The high officials behind the haywain do not refer to historical persons, except for the pope: he looks very much like portraits of Alexander VI as we know them from late-medieval coins. This identification agrees with the dating of the triptych in the years between 1485/90-1502 (Alexander VI was pope from 1492 till 1503). Traeger then claims that the interior panels of the triptych show no unity of space, making it possible that certain persons from the central panel reappear in the other panels (an argument that does not make sense as in the left interior panel – with Earthly Paradise as unity of space – Adam and Eve appear three times…). According to Traeger the pope behind the haywain is the protagonist of the central panel. This pope is the largest figure of the central panel, he is the only leader who rides a grey, his right hand points out the direction that has to be followed and at the same time blesses the hay hunting and he is also the only person who can be identified. We may duly expect therefore that he is also the protagonist of the right interior panel. Traeger recognizes him in the naked figure riding an ox (a motif that – as far as he knows – is unique in the oeuvre of Bosch). Obviously Traeger does not consider the Bruges Last Judgment triptych an original Bosch.

 

The cloth behind the naked figure on the ox is identical with the purple and pink ‘cappa rubea’ of the pope behind the haywain and at the same time refers to the ceremonial ‘naccum’, the red cloth that traditionally covers the pope’s horse. The pitcher and the little basket hanging from the ox’s neck, the lance piercing its rider and his headgear are also associated with papal attributes. In this context they have been diabolically distorted as a punishment for the pope. Traeger then signals that riding an ox belongs to a medieval tradition of punishing and mocking, and also popes could fall victim to this practice.

When Traeger discusses this tradition, he mentions donkeys, camels and pigs, but no oxen. Traeger’s interpretation of the pope as protagonist of the central panel and his identification of the ox-rider as a pope in hell make a very far-fetched and arbitrary impression.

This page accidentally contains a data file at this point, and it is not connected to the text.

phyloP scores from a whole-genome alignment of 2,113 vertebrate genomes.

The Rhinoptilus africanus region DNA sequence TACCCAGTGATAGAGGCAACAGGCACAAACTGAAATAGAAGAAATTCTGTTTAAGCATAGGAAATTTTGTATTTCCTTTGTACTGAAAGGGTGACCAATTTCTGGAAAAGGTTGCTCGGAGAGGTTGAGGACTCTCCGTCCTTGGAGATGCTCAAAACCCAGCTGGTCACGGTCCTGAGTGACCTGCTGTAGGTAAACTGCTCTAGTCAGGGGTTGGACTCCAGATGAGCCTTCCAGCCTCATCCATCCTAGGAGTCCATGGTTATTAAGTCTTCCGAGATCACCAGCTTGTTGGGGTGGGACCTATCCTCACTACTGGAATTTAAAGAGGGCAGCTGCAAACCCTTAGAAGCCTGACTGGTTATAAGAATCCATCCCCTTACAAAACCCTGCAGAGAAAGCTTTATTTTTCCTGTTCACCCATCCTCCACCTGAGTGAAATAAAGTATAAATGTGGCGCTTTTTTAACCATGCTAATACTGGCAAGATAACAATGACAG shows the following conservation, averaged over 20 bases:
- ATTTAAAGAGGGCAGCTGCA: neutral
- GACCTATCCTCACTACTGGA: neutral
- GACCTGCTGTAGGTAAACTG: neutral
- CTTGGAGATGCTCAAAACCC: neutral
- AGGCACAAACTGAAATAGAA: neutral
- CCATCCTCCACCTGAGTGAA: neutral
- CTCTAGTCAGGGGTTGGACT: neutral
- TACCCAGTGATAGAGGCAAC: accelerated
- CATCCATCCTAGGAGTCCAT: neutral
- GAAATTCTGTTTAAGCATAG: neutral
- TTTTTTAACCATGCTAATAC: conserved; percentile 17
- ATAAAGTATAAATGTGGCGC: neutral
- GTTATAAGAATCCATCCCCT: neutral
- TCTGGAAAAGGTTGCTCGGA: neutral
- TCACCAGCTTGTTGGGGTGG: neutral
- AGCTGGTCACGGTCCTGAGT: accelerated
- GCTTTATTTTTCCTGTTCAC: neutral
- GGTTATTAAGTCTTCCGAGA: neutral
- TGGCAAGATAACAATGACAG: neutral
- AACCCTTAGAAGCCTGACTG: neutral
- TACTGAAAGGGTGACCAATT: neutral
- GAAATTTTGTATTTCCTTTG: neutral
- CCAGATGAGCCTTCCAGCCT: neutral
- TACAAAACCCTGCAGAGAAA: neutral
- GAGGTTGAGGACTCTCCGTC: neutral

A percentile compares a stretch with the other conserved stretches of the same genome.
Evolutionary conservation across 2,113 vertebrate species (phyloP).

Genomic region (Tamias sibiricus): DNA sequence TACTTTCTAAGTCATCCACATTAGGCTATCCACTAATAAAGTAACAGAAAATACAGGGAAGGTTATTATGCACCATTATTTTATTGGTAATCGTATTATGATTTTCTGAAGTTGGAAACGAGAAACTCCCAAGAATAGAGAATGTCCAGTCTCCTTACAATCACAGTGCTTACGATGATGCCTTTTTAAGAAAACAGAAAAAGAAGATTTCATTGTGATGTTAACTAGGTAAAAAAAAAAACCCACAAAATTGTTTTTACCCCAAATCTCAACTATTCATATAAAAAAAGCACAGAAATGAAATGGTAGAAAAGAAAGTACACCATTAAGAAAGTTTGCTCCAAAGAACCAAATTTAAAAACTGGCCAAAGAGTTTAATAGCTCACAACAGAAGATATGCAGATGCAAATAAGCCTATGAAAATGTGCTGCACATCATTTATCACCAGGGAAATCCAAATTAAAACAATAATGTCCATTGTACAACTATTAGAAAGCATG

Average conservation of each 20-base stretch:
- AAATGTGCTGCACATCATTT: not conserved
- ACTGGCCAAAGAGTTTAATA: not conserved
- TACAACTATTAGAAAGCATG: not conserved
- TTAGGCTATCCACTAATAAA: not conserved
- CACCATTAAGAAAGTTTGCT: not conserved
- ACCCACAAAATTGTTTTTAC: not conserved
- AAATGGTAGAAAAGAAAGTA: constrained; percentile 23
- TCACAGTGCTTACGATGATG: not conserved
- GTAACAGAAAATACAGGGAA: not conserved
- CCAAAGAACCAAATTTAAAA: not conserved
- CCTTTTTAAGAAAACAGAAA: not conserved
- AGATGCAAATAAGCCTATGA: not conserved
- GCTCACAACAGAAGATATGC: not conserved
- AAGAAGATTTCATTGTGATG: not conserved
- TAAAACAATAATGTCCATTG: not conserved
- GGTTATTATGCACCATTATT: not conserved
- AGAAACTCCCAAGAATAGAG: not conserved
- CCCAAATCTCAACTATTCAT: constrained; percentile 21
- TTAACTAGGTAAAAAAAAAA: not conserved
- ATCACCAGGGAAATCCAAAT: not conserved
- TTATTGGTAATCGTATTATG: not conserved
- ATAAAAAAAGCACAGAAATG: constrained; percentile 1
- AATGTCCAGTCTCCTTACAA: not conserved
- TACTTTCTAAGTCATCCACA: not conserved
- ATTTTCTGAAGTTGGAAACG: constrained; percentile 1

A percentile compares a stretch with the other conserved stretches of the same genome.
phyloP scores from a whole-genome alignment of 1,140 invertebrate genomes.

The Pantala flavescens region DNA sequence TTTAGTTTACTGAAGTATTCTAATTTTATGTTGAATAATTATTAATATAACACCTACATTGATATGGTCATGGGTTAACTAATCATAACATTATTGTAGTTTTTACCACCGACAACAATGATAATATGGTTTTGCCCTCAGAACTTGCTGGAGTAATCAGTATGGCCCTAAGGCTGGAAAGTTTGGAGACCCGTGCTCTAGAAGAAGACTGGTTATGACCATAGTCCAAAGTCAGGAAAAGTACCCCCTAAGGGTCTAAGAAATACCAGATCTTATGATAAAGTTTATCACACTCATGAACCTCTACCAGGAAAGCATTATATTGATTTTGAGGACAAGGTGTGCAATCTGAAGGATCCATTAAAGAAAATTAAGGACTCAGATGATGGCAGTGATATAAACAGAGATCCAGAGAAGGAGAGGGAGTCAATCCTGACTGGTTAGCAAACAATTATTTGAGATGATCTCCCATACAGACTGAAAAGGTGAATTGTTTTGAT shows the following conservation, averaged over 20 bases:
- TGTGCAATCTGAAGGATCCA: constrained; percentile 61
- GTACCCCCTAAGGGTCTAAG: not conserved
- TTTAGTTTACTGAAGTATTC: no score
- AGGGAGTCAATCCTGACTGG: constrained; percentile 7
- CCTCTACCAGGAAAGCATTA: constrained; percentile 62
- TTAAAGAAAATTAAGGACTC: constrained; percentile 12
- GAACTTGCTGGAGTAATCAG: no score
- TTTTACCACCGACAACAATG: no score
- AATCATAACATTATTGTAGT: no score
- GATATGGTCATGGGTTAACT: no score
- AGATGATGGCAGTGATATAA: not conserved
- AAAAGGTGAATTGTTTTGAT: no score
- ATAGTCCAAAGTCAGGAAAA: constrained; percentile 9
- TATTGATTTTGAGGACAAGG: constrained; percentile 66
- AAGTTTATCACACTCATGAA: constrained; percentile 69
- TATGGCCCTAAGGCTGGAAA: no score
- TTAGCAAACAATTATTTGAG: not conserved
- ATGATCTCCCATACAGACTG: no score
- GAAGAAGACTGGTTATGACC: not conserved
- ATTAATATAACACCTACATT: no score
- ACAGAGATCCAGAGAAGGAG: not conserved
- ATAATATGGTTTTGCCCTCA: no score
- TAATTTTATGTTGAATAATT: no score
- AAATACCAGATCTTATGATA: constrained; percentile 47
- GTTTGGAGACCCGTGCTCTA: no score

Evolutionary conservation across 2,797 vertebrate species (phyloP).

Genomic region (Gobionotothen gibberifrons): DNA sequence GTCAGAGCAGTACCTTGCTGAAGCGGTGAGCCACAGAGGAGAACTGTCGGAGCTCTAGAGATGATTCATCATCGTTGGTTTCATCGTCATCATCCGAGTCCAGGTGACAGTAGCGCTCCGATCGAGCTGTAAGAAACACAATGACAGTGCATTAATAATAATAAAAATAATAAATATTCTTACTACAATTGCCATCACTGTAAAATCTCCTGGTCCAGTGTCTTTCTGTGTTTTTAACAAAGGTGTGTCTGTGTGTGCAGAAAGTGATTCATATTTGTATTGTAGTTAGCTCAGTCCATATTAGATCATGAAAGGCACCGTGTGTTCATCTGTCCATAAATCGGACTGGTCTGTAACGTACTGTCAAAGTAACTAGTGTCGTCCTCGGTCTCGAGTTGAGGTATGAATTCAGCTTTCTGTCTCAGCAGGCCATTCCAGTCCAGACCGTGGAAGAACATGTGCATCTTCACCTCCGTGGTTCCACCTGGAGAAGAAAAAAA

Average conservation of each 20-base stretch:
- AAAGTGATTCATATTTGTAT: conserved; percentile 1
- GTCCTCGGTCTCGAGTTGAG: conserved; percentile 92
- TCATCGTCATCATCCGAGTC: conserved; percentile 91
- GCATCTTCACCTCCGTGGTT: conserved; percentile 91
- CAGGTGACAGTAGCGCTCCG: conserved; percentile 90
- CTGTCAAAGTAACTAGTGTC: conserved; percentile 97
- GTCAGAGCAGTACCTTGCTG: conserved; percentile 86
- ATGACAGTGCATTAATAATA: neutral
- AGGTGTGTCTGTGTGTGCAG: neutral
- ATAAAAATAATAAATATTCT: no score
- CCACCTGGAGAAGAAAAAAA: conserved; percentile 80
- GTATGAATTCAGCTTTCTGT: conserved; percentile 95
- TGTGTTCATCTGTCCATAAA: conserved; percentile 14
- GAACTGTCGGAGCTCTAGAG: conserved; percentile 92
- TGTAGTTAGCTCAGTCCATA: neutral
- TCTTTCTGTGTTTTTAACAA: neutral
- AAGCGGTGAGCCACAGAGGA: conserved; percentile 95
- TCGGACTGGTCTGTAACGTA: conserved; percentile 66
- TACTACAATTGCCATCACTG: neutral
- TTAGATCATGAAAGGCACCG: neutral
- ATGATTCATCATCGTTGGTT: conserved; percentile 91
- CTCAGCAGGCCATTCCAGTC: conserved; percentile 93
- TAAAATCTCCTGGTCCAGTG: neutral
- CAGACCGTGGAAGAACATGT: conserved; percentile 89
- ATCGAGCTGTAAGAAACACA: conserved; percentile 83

Traeger even takes things a step further: the key to the interpretation is not what iconographically speaking unites the triptych with the Last Judgment, but the way in which the triptych differs from the Last Judgment. The closed wings may help here. The vagabond, who is moving from left to right just as the people in the central panel, represents man on the road through a sinful world. The closed wings further refer to Judgment Day (the staff) and to death (gallows and skeleton). The closed wings have the same iconographic meaning as the interior panels: man is on his way to Hell, a stay in Paradise is no longer possible.

 

Traeger then arrives at the last part of his argument. Influence of the ‘trionfi’ on the design of the central panel has already been signalled by others. The major forms of the papal trionfi were the Adventus (the glorious entry of the pope in a city) and the Profectio (the festive leave of the pope). In the right interior panel the pope is confronted with a diabolical Adventus, and the central panel shows a parallel with the Profectio because here the pope takes his leave from Paradise in a triumphant way. Finally Traeger also identifies the pope behind the haywain as the Antichrist (Cranach also painted pope Leo X as the Antichrist). Traeger summarizes his interpretation of the Haywain as follows: the world is governed by the powerful hay and because of this the Antichrist, the earthly viceroy of Christ, is in charge (whereas Christ abdicates His power).

 

This thesis is far-fetched and untenable. Traeger’s article has three interesting observations, though: the structure of the Haywain triptych resembles the structure of a Last Judgment triptych, at the top of the left interior panel it is not God but Christ who judges the fallen angels and the pope behind the haywain looks like Alexander VI. About this article, see also De Bruyn 2001a: 59-60.